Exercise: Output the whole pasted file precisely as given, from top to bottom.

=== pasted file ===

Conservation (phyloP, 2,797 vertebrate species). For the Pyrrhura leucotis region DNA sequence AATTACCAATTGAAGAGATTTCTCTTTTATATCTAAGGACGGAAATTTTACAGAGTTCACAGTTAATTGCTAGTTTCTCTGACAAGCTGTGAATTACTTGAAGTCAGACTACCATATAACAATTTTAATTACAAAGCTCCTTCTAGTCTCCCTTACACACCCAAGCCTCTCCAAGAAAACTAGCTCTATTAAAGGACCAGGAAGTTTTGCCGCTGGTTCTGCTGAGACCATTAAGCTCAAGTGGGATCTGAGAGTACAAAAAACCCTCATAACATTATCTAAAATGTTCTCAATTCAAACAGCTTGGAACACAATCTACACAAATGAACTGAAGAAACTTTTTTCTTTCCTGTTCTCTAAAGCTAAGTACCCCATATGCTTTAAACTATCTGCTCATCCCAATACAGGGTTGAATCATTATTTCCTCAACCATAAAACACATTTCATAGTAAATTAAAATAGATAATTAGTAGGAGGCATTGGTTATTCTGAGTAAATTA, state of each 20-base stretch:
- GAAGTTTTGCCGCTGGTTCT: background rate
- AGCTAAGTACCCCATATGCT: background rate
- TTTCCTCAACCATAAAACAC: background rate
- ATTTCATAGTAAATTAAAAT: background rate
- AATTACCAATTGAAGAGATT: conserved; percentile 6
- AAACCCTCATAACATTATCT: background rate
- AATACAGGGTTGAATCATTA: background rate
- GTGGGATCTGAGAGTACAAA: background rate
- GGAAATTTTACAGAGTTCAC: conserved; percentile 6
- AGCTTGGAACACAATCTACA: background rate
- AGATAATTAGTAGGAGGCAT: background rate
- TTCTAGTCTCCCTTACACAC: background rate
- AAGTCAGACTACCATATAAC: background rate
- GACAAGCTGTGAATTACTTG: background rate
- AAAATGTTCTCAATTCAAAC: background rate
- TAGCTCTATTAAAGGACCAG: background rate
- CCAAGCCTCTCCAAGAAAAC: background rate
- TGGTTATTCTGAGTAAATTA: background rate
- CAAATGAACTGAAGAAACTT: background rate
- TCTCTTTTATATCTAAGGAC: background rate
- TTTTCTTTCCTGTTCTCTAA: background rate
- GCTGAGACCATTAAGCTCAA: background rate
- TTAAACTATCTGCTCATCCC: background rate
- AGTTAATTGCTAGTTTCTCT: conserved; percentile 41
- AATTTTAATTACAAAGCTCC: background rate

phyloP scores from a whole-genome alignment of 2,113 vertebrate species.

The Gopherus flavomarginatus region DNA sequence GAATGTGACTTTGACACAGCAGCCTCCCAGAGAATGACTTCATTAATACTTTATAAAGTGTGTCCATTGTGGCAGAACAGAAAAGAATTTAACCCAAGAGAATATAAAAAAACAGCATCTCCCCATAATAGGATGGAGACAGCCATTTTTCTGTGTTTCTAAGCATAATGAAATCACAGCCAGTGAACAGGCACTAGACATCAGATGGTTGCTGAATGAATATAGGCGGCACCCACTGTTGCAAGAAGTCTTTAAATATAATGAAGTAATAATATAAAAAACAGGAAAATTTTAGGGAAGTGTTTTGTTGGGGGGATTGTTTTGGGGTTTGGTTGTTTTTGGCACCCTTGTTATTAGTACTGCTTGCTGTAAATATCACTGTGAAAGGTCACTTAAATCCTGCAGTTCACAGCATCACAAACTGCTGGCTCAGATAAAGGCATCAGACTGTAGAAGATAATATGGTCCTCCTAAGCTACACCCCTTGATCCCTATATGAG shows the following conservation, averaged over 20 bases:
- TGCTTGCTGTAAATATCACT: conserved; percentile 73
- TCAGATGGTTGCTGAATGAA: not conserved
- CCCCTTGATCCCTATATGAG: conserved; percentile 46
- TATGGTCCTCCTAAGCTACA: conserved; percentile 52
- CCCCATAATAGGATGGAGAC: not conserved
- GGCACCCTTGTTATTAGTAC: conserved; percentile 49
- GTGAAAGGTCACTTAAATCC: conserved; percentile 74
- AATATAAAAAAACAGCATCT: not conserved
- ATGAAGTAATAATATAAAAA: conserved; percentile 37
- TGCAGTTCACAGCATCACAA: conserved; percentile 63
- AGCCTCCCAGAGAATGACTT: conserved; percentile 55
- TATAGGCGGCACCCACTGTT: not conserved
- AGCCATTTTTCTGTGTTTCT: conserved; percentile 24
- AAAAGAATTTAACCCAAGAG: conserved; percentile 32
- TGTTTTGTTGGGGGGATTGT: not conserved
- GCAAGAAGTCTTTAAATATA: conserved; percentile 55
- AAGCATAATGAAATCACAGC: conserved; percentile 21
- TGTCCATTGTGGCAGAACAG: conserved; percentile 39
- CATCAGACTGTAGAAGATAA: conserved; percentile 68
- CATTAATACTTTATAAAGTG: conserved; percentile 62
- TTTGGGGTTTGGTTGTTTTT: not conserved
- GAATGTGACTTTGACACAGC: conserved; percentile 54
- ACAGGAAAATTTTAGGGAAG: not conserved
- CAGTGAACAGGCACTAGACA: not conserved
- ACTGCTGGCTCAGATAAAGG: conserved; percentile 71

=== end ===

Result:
Conservation (phyloP, 2,797 vertebrate species). For the Pyrrhura leucotis region DNA sequence AATTACCAATTGAAGAGATTTCTCTTTTATATCTAAGGACGGAAATTTTACAGAGTTCACAGTTAATTGCTAGTTTCTCTGACAAGCTGTGAATTACTTGAAGTCAGACTACCATATAACAATTTTAATTACAAAGCTCCTTCTAGTCTCCCTTACACACCCAAGCCTCTCCAAGAAAACTAGCTCTATTAAAGGACCAGGAAGTTTTGCCGCTGGTTCTGCTGAGACCATTAAGCTCAAGTGGGATCTGAGAGTACAAAAAACCCTCATAACATTATCTAAAATGTTCTCAATTCAAACAGCTTGGAACACAATCTACACAAATGAACTGAAGAAACTTTTTTCTTTCCTGTTCTCTAAAGCTAAGTACCCCATATGCTTTAAACTATCTGCTCATCCCAATACAGGGTTGAATCATTATTTCCTCAACCATAAAACACATTTCATAGTAAATTAAAATAGATAATTAGTAGGAGGCATTGGTTATTCTGAGTAAATTA, state of each 20-base stretch:
- GAAGTTTTGCCGCTGGTTCT: background rate
- AGCTAAGTACCCCATATGCT: background rate
- TTTCCTCAACCATAAAACAC: background rate
- ATTTCATAGTAAATTAAAAT: background rate
- AATTACCAATTGAAGAGATT: conserved; percentile 6
- AAACCCTCATAACATTATCT: background rate
- AATACAGGGTTGAATCATTA: background rate
- GTGGGATCTGAGAGTACAAA: background rate
- GGAAATTTTACAGAGTTCAC: conserved; percentile 6
- AGCTTGGAACACAATCTACA: background rate
- AGATAATTAGTAGGAGGCAT: background rate
- TTCTAGTCTCCCTTACACAC: background rate
- AAGTCAGACTACCATATAAC: background rate
- GACAAGCTGTGAATTACTTG: background rate
- AAAATGTTCTCAATTCAAAC: background rate
- TAGCTCTATTAAAGGACCAG: background rate
- CCAAGCCTCTCCAAGAAAAC: background rate
- TGGTTATTCTGAGTAAATTA: background rate
- CAAATGAACTGAAGAAACTT: background rate
- TCTCTTTTATATCTAAGGAC: background rate
- TTTTCTTTCCTGTTCTCTAA: background rate
- GCTGAGACCATTAAGCTCAA: background rate
- TTAAACTATCTGCTCATCCC: background rate
- AGTTAATTGCTAGTTTCTCT: conserved; percentile 41
- AATTTTAATTACAAAGCTCC: background rate

phyloP scores from a whole-genome alignment of 2,113 vertebrate species.

The Gopherus flavomarginatus region DNA sequence GAATGTGACTTTGACACAGCAGCCTCCCAGAGAATGACTTCATTAATACTTTATAAAGTGTGTCCATTGTGGCAGAACAGAAAAGAATTTAACCCAAGAGAATATAAAAAAACAGCATCTCCCCATAATAGGATGGAGACAGCCATTTTTCTGTGTTTCTAAGCATAATGAAATCACAGCCAGTGAACAGGCACTAGACATCAGATGGTTGCTGAATGAATATAGGCGGCACCCACTGTTGCAAGAAGTCTTTAAATATAATGAAGTAATAATATAAAAAACAGGAAAATTTTAGGGAAGTGTTTTGTTGGGGGGATTGTTTTGGGGTTTGGTTGTTTTTGGCACCCTTGTTATTAGTACTGCTTGCTGTAAATATCACTGTGAAAGGTCACTTAAATCCTGCAGTTCACAGCATCACAAACTGCTGGCTCAGATAAAGGCATCAGACTGTAGAAGATAATATGGTCCTCCTAAGCTACACCCCTTGATCCCTATATGAG shows the following conservation, averaged over 20 bases:
- TGCTTGCTGTAAATATCACT: conserved; percentile 73
- TCAGATGGTTGCTGAATGAA: not conserved
- CCCCTTGATCCCTATATGAG: conserved; percentile 46
- TATGGTCCTCCTAAGCTACA: conserved; percentile 52
- CCCCATAATAGGATGGAGAC: not conserved
- GGCACCCTTGTTATTAGTAC: conserved; percentile 49
- GTGAAAGGTCACTTAAATCC: conserved; percentile 74
- AATATAAAAAAACAGCATCT: not conserved
- ATGAAGTAATAATATAAAAA: conserved; percentile 37
- TGCAGTTCACAGCATCACAA: conserved; percentile 63
- AGCCTCCCAGAGAATGACTT: conserved; percentile 55
- TATAGGCGGCACCCACTGTT: not conserved
- AGCCATTTTTCTGTGTTTCT: conserved; percentile 24
- AAAAGAATTTAACCCAAGAG: conserved; percentile 32
- TGTTTTGTTGGGGGGATTGT: not conserved
- GCAAGAAGTCTTTAAATATA: conserved; percentile 55
- AAGCATAATGAAATCACAGC: conserved; percentile 21
- TGTCCATTGTGGCAGAACAG: conserved; percentile 39
- CATCAGACTGTAGAAGATAA: conserved; percentile 68
- CATTAATACTTTATAAAGTG: conserved; percentile 62
- TTTGGGGTTTGGTTGTTTTT: not conserved
- GAATGTGACTTTGACACAGC: conserved; percentile 54
- ACAGGAAAATTTTAGGGAAG: not conserved
- CAGTGAACAGGCACTAGACA: not conserved
- ACTGCTGGCTCAGATAAAGG: conserved; percentile 71